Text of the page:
struct stream_caster {
    	static Target stream_cast(const Source& s)
    	{
    		std::stringstream ss;
    		if( (ss << s).fail() ) {
    			throw std::bad_cast("could not stream from source");
    		}
    		Target t;
    		if( (ss >> t).fail() || !(ss >> ws).eof) {
    			throw std::bad_cast("could not stream to target");
    		}
    		return t;
    	}
    };

    template< typename T >
    struct stream_caster<T,T> {
    	static const T& stream_cast(const T& s)
    	{
    		return s;
    	}
    };

    template< typename Source >
    struct stream_caster<std::string,Source> {
    	static std::string stream_cast(const Source& s)
    	{
    		std::ostringstream oss;
    		if( (oss << s).fail() ) {
    			throw std::bad_cast("could not stream from source");
    		}
    		return oss.str();
    	}
    };

    template< typename Target >
    struct stream_caster<Target,std::string> {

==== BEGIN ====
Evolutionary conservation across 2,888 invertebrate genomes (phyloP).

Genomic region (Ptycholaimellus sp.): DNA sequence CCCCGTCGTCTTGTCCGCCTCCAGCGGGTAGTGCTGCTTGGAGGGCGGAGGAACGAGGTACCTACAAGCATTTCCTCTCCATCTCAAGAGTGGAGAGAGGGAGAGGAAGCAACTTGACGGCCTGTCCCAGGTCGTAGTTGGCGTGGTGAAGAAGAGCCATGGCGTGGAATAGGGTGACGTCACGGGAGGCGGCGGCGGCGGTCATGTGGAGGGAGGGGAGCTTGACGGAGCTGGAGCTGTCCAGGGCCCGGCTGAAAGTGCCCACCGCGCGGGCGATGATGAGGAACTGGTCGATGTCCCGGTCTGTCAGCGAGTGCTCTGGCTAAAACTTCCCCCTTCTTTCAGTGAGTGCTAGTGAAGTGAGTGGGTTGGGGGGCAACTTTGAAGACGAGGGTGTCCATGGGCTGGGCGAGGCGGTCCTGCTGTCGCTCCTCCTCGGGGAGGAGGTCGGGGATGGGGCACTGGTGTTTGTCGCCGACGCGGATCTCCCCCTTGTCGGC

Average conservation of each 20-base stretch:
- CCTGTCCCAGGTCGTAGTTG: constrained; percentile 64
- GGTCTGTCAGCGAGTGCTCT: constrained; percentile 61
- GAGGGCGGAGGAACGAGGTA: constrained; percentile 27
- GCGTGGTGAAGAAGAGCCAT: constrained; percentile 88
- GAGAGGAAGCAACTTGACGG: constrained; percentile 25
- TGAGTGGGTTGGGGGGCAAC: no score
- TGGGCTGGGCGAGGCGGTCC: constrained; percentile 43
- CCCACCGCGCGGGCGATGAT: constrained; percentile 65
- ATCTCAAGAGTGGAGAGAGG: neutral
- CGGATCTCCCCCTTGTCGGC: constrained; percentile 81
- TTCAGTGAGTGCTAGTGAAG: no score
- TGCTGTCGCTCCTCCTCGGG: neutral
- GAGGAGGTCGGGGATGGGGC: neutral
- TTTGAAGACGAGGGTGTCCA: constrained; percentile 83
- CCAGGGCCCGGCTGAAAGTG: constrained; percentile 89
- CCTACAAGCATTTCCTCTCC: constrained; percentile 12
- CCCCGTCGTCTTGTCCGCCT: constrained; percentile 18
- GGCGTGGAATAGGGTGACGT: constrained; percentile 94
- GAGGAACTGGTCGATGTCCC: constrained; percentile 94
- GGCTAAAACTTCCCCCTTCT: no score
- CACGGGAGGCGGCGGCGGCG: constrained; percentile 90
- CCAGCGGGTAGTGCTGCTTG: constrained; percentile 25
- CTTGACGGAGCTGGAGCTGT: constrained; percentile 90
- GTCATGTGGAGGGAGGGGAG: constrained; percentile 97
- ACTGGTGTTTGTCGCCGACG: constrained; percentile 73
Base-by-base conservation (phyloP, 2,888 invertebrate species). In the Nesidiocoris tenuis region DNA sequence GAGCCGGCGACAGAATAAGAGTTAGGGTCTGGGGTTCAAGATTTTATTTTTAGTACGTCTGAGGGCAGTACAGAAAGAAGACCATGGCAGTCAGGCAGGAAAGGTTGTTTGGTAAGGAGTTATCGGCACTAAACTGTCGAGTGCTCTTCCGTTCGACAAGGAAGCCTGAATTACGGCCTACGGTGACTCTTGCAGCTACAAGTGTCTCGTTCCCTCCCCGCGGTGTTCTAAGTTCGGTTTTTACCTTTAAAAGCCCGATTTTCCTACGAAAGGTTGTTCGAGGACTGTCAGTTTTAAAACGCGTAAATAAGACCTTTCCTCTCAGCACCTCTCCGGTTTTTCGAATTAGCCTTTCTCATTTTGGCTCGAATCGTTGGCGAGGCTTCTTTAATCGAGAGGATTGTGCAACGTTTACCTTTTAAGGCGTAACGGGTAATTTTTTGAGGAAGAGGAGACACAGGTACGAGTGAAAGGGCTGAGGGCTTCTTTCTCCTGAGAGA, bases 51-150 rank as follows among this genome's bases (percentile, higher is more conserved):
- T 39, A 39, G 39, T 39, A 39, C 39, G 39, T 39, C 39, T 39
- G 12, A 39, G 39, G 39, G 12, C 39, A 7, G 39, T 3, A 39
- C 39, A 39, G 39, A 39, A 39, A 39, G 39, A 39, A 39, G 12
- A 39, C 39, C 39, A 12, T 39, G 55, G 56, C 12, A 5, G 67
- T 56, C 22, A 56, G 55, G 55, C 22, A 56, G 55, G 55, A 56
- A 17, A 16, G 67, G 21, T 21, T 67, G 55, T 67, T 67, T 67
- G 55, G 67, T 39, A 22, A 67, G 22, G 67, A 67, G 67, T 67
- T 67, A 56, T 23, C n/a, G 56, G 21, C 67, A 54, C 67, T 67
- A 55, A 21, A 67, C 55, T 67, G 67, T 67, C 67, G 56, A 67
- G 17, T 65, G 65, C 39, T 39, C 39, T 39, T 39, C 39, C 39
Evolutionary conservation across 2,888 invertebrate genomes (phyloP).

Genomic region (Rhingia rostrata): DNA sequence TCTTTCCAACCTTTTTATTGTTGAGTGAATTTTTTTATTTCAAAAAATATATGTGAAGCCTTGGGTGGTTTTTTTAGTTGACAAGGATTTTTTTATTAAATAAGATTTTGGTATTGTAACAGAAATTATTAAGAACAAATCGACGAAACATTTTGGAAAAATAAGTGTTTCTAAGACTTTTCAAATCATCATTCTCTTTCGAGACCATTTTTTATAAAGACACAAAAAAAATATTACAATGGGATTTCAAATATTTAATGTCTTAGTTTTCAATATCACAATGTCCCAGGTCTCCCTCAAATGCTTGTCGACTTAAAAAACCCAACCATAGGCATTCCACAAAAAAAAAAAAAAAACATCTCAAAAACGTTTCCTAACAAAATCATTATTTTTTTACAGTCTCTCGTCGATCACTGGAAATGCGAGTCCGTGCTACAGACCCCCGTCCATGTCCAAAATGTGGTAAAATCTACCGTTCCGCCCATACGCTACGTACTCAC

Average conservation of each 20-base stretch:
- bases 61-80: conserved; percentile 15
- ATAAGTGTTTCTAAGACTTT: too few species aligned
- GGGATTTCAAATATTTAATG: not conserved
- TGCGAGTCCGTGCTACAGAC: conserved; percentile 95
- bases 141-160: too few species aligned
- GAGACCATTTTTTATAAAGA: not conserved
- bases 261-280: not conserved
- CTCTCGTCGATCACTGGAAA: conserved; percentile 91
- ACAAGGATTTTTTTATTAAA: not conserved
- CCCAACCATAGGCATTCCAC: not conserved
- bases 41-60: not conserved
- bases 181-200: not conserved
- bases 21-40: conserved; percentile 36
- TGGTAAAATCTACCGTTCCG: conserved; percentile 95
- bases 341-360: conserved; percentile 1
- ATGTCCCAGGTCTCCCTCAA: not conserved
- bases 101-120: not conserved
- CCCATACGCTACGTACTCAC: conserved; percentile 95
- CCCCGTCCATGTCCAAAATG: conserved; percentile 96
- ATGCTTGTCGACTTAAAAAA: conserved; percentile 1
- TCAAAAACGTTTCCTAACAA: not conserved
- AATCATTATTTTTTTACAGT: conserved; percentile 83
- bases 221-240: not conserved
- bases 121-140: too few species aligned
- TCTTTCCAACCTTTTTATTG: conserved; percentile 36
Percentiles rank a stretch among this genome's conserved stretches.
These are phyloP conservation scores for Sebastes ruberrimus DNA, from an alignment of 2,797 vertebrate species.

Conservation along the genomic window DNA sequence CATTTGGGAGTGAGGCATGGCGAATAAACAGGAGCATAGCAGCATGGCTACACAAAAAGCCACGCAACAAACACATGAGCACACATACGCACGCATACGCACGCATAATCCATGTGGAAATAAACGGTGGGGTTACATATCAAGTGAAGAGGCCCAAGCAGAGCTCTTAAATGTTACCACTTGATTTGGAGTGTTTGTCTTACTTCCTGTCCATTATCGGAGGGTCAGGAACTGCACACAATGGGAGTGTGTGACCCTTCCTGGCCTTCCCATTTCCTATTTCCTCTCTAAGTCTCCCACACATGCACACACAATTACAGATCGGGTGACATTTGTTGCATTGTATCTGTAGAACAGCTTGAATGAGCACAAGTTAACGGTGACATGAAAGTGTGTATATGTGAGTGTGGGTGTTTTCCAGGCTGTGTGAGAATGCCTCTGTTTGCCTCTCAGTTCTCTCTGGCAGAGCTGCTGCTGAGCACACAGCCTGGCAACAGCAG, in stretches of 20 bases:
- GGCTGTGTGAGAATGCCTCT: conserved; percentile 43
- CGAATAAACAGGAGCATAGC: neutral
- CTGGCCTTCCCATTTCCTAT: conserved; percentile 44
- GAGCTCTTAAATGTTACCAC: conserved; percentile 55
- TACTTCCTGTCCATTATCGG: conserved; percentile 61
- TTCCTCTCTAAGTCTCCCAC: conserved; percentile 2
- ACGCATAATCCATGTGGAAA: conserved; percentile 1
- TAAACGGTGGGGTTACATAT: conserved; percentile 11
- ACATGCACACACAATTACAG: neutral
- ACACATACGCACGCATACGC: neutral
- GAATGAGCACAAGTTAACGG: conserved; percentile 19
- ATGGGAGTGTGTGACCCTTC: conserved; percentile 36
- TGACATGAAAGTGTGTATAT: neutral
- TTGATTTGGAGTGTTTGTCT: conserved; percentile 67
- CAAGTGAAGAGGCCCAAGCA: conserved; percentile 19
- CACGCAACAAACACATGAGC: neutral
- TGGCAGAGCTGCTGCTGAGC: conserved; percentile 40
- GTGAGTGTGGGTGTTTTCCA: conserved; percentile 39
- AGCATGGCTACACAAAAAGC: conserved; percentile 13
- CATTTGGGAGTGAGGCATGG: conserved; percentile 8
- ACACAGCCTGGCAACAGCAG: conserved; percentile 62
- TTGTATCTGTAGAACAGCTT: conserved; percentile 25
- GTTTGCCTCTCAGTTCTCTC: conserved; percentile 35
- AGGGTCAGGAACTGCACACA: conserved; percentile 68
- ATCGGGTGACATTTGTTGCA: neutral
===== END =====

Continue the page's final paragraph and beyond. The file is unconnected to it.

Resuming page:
static Target stream_cast(const std::string& s)
    	{
    		std::stringstream ss(s);
    		Target t;
    		if( (ss >> t).fail() || !(ss >> ws).eof) {
    			throw std::bad_cast("could not stream to target");
    		}
    		return t;
    	}
    };

    template<>
    struct stream_caster<std::string,std::string> {
    	static const std::string& stream_cast(const std::string& s)
    	{
    		return s;
    	}
    };

}

template< typename Target, typename Source >
inline Target stream_cast(const Source& s)
{
    return detail::stream_caster<Target,Source>::stream_cast(s);
}